It just occurred to me the other day that part of the reason this teaching thing is so problematic is that I really don’t know what I’m doing. I’m teaching Algebra I for the first time, but I’ve never actually seen a veteran math teacher successfully teach an inner-city math class. Or even just an average, experienced teacher. I recently likened it to the following scenario:
“Imagine you have flown on an airplane before, and so you are aware of the basic process of airplane flight. You have also been given a crash course on the principles of airplane flight, and you have been allowed to control the a small plane for brief periods of time. Then…they throw you into the cockpit of a 747 and tell you to fly it across the country, through stormy weather, with air traffic control screaming at you the whole time, with part of the flight crew missing, and with the knowledge that arrival at the destination is literally a life or death proposition for about half of your passengers. But don’t worry! They’ll teach you what you need to know, once you get it in the air. Also, the passengers are freaking out, so they’re going to need you to constantly make sure they’re under control and reassure them that everything’s fine. Oh, and by the way, not all of the equipment functions, but don’t worry, they’ve got a guy working on it. It might be ready half way through”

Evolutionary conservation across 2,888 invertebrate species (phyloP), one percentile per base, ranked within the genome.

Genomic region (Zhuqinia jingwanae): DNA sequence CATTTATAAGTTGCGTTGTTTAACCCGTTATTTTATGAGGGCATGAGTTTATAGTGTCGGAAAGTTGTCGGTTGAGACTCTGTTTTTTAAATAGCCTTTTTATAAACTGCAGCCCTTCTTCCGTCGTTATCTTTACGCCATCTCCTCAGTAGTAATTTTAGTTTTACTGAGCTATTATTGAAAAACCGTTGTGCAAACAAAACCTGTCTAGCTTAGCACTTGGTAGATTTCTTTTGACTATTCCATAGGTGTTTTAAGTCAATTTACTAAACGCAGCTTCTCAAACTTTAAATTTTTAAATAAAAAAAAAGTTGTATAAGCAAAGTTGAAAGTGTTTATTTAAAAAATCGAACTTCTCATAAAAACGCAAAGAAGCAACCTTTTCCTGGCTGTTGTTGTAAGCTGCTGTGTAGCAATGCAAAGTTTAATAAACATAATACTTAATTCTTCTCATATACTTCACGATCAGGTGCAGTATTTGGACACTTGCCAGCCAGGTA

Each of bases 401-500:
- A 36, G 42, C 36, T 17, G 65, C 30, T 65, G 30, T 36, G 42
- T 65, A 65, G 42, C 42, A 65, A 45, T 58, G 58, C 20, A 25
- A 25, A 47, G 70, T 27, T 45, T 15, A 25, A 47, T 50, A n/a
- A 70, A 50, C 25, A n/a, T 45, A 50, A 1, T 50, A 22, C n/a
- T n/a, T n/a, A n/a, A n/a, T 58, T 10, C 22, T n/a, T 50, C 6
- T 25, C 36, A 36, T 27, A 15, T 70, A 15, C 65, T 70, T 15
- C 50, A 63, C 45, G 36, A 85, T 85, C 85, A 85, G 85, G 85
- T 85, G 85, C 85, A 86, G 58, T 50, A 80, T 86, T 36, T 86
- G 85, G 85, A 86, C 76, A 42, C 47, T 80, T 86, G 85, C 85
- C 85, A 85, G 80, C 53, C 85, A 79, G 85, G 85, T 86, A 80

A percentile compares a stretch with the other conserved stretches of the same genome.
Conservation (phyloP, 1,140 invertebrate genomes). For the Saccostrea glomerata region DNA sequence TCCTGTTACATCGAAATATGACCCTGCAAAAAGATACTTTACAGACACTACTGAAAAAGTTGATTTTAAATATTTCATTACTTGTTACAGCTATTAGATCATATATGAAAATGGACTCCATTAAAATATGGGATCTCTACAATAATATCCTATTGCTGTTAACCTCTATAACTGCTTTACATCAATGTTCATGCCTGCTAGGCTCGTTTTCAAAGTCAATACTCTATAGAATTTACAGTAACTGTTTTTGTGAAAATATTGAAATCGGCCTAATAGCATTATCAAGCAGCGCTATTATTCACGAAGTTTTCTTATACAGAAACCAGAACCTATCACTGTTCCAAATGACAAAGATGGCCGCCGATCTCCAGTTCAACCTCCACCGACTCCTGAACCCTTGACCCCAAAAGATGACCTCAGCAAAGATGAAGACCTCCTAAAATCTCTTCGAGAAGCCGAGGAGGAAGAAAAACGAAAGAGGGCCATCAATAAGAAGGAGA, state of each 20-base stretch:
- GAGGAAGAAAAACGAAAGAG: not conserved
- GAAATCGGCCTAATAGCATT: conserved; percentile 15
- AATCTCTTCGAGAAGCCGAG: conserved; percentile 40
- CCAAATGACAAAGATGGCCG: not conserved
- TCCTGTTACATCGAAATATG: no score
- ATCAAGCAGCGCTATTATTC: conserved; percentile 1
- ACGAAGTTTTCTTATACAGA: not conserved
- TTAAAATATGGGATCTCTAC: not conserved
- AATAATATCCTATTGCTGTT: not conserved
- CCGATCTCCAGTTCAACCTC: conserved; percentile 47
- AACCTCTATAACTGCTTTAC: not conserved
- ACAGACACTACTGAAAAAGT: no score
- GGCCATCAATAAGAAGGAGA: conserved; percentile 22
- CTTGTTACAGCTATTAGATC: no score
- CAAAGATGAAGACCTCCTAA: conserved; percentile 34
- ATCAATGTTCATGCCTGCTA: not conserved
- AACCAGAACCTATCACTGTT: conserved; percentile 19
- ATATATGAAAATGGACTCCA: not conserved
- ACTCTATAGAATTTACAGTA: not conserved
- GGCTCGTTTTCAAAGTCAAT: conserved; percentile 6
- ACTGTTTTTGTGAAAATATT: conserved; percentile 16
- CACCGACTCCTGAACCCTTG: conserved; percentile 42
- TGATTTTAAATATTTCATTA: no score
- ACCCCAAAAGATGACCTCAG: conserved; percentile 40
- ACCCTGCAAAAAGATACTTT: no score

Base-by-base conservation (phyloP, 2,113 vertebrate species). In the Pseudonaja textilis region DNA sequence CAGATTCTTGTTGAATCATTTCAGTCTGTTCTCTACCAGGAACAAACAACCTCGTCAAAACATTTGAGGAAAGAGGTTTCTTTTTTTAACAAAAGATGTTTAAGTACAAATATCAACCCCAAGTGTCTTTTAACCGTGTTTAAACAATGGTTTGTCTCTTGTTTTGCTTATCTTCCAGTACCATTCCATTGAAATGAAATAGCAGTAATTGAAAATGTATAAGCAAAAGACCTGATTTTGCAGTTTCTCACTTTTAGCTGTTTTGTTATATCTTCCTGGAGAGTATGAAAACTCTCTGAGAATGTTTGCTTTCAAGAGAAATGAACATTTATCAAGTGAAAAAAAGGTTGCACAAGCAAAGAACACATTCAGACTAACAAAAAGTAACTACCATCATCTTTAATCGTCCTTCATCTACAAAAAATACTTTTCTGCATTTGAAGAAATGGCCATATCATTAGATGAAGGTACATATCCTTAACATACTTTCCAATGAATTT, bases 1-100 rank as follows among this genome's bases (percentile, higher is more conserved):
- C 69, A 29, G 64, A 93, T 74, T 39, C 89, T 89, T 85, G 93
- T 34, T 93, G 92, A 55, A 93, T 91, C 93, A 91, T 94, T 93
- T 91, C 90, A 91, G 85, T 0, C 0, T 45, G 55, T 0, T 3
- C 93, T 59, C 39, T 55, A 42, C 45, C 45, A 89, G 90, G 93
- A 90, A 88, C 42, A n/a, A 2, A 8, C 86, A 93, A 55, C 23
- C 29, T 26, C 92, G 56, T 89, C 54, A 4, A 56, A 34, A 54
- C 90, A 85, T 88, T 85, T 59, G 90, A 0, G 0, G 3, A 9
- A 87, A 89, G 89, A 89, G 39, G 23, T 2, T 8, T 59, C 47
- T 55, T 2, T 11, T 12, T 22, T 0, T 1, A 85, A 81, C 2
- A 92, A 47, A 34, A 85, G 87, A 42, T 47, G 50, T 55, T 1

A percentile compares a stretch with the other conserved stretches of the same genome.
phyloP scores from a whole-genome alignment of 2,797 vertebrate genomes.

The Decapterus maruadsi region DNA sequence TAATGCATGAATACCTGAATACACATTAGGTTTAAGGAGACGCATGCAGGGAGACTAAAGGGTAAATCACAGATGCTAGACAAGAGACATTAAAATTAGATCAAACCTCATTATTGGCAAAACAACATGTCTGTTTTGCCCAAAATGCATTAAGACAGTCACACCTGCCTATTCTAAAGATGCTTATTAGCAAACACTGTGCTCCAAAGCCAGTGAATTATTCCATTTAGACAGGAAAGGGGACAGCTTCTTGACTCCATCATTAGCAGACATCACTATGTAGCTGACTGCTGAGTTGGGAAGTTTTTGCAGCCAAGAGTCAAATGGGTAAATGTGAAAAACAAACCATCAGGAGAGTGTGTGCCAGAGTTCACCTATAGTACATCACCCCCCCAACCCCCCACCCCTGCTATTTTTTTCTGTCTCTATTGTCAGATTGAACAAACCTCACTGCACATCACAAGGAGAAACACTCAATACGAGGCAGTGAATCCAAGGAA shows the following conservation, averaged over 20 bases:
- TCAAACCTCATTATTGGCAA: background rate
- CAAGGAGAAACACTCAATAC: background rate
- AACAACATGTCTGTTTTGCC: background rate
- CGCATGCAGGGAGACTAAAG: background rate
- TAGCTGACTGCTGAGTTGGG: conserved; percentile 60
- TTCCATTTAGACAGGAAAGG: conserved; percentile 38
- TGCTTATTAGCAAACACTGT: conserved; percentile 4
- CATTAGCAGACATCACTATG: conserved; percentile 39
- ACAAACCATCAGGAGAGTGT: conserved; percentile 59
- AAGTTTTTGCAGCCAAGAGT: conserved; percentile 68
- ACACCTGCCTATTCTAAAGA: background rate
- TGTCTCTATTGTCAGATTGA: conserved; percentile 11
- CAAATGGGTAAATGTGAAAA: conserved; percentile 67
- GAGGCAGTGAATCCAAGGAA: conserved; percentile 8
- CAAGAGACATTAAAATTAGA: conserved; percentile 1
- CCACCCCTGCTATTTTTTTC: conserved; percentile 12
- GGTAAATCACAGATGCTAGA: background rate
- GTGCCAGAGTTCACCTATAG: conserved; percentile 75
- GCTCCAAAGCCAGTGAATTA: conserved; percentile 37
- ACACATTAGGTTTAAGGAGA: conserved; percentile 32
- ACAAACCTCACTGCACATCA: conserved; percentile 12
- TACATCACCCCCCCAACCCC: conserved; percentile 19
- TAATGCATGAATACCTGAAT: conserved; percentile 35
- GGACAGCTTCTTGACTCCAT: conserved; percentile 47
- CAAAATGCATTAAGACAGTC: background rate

I’m sure the scenario sounds absurd, but I bet most people who are doing programs like TFA would agree that it would be fairly accurate, if only there was a proper analog to trying to be a full-time grad student while flying the plane. Every now and then I feel like I make the tiniest bit of progress, but I’ve got a long way to go to even get to the point where I’m minimally competent. This job sure would probably be impossible to wake up for if I didn’t know it was so crucial. It’s not fun the vast majority of the time, but still, I don’t regret it a bit.